Uarda : a Romance of Ancient Egypt — Complete eBook

Georg Ebers
This eBook from the Gutenberg Project consists of approximately 551 pages of information about Uarda .

The tent of the Regent himself was distinguished from all the others by its size and magnificence; to the right of it was the encampment of the different priestly deputations, to the left that of his suite; among the latter were the tents of his friend Katuti, a large one for her own use, and some smaller ones for her servants.  Behind Ani’s pavilion stood a tent, enclosed in a wall or screen of canvas, within which old Hekt was lodged; Ani had secretly conveyed her hither on board his own boat.  Only Katuti and his confidential servants knew who it was that lay concealed in the mysteriously shrouded abode.

While the banquet was proceeding in the great pavilion, the witch was sitting in a heap on the sandy earth of her conical canvas dwelling; she breathed with difficulty, for a weakness of the heart, against which she had long struggled, now oppressed her more frequently and severely; a little lamp of clay burned before her, and on her lap crouched a sick and ruffled hawk; the creature shivered from time to time, closing the filmy lids of his keen eyes, which glowed with a dull fire when Hekt took him up in her withered hand, and tried to blow some air into his hooked beak, still ever ready to peck and tear her.

At her feet little Scherau lay asleep.  Presently she pushed the child with her foot.  “Wake up,” she said, as he raised himself still half asleep.  “You have young ears—­it seemed to me that I heard a woman scream in Ani’s tent.  Do you hear any thing?”

“Yes, indeed,” exclaimed the little one.  “There is a noise like crying, and that—­that was a scream!  It came from out there, from Nemu’s tent.”

“Creep through there,” said the witch, “and see what is happening!”

The child obeyed:  Hekt turned her attention again to the bird, which no longer perched in her lap, but lay on one side, though it still tried to use its talons, when she took him up in her hand.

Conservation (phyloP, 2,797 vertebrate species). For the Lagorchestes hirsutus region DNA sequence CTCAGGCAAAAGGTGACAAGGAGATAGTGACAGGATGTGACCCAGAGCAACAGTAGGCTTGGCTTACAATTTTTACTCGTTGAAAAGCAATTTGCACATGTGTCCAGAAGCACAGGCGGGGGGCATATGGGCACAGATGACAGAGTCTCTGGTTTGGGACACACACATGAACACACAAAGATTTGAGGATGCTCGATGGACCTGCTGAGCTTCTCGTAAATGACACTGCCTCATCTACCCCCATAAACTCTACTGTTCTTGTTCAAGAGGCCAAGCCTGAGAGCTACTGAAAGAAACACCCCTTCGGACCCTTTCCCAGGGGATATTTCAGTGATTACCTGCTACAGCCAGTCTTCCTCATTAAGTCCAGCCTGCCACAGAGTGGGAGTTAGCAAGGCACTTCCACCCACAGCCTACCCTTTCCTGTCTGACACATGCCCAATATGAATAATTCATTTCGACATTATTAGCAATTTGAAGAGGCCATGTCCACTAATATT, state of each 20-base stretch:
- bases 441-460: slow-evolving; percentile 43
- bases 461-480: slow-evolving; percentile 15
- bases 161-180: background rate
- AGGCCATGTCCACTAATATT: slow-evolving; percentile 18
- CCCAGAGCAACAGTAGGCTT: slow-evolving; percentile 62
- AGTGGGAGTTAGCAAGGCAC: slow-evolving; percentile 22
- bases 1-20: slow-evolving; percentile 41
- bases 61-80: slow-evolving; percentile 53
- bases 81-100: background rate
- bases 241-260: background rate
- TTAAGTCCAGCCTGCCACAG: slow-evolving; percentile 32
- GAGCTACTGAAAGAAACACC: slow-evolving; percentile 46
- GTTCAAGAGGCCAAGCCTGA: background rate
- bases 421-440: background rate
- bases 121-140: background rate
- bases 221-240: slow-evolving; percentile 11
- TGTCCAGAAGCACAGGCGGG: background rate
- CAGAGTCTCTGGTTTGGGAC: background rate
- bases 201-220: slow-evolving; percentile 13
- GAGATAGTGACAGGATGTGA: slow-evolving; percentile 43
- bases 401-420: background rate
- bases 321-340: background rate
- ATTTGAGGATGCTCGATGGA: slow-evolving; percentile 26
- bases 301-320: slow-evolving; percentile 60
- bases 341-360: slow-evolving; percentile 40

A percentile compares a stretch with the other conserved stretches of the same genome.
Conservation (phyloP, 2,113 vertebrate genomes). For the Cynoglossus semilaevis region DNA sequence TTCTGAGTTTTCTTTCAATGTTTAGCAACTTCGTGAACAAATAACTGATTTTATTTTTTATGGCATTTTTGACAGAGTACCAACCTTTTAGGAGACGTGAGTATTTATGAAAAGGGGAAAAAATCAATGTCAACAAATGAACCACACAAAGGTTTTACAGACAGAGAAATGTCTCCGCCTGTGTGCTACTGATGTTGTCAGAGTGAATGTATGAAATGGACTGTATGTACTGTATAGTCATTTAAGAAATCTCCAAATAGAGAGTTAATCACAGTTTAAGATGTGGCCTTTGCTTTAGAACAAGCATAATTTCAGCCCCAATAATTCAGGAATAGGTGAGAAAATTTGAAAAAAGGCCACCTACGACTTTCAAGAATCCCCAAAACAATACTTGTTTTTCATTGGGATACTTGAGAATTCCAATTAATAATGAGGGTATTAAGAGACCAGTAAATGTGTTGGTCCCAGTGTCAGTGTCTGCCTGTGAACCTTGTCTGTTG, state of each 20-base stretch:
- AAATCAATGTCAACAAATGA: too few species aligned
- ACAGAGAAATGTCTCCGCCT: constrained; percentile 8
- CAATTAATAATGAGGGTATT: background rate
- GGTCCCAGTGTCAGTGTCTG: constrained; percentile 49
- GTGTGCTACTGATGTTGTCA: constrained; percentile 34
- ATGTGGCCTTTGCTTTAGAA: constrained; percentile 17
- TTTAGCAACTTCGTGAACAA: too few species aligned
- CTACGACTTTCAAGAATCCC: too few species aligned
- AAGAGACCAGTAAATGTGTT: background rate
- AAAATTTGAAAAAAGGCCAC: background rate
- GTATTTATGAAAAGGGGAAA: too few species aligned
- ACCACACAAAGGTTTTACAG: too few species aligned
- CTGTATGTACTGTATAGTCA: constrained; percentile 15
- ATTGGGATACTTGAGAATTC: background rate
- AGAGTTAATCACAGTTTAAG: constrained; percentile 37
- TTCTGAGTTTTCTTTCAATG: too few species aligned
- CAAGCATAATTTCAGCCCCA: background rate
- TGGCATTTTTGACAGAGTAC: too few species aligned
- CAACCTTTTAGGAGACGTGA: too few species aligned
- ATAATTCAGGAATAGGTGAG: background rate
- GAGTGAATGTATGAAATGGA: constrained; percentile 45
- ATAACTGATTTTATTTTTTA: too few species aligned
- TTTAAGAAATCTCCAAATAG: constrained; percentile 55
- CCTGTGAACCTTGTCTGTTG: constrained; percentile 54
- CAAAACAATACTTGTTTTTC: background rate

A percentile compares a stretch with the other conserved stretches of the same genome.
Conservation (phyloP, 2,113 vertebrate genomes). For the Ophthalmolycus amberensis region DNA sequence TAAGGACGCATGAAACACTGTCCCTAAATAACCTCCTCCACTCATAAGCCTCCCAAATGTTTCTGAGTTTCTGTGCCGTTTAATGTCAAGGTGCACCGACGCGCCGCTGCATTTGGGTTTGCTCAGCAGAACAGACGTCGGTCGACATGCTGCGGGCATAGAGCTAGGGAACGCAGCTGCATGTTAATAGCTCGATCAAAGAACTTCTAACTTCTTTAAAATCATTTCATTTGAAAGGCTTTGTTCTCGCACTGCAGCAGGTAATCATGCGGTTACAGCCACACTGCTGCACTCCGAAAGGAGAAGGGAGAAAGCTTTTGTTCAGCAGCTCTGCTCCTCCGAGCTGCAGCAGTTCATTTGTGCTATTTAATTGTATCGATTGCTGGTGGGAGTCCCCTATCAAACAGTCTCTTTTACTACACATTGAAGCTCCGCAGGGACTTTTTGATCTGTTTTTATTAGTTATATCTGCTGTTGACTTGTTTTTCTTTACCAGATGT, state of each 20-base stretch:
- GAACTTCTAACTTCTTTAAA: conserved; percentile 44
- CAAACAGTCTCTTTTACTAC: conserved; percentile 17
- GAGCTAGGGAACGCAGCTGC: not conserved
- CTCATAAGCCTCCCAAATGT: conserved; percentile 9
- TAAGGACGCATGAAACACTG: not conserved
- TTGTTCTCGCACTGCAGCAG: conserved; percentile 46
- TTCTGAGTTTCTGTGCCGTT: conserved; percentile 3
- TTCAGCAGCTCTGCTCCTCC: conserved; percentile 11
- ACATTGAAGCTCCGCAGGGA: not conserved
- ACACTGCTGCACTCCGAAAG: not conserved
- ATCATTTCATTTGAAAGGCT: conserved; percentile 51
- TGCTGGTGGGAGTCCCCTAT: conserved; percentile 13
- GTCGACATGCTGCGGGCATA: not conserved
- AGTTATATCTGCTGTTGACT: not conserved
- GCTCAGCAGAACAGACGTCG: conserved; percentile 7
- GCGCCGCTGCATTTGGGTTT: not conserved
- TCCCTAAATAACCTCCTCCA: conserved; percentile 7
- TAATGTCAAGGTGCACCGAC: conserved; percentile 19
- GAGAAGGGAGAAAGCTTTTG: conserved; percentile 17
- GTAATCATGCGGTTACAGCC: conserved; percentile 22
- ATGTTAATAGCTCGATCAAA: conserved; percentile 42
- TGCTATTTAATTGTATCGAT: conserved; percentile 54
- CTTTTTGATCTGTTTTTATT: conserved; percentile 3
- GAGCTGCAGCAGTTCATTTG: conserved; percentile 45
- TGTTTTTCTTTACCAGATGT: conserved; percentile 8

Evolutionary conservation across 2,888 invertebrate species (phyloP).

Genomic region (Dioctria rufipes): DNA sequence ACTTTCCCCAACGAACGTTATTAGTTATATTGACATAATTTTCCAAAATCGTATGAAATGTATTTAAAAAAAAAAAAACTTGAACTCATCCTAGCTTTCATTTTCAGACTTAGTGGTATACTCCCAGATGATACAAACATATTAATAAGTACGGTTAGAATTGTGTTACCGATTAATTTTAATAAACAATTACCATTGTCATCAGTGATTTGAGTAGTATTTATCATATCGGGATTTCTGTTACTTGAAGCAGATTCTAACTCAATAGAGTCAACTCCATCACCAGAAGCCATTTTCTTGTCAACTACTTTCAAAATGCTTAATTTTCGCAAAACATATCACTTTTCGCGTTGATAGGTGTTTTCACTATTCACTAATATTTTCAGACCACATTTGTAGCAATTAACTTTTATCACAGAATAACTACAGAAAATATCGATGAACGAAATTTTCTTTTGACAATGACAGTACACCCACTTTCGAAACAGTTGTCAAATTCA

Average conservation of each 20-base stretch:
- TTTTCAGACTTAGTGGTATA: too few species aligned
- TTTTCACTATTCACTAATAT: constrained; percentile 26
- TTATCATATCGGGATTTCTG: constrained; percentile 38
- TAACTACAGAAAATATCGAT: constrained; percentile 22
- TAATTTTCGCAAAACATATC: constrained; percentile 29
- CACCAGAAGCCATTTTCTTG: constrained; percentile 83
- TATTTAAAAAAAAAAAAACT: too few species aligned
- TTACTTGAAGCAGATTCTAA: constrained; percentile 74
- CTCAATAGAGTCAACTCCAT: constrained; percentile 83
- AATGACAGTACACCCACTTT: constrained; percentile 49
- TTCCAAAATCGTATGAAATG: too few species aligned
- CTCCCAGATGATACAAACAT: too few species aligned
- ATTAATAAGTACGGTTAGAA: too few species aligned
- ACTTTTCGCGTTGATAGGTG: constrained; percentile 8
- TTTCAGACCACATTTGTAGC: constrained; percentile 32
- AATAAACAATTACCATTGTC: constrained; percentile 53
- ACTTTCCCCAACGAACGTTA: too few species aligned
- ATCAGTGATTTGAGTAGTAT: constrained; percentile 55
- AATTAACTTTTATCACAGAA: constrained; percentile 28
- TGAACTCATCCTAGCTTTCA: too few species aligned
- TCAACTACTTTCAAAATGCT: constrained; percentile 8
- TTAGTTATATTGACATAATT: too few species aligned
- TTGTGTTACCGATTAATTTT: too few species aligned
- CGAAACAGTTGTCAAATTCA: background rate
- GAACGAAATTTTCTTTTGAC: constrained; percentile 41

“It is all over with him,” muttered the old woman, “and the one I called Rameses is sleeker than ever.  It is all folly and yet—­and yet! the Regent’s game is over, and he has lost it.  The creature is stretching itself—­its head drops—­it draws itself up—­one more clutch at my dress—­now it is dead!”

She contemplated the dead hawk in her lap for some minutes, then she took it up, flung it into a corner of the tent, and exclaimed: 

“Good-bye, King Ani.  The crown is not for you!” Then she went on:  “What project has he in hand now, I wonder?  Twenty times he has asked me whether the great enterprise will succeed; as if I knew any more than he!  And Nemu too has hinted all kinds of things, though he would not speak out.  Something is going on, and I—­and I?  There it comes again.”

The old woman pressed her hand to her heart and closed her eyes, her features were distorted with pain; she did not perceive Scherau’s return, she did not hear him call her name, or see that, when she did not answer him, he left her again.  For an hour or more she remained unconscious, then her senses returned, but she felt as if some ice-cold fluid slowly ran through her veins instead of the warm blood.

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Project Gutenberg
Uarda : a Romance of Ancient Egypt — Complete from Project Gutenberg. Public domain.
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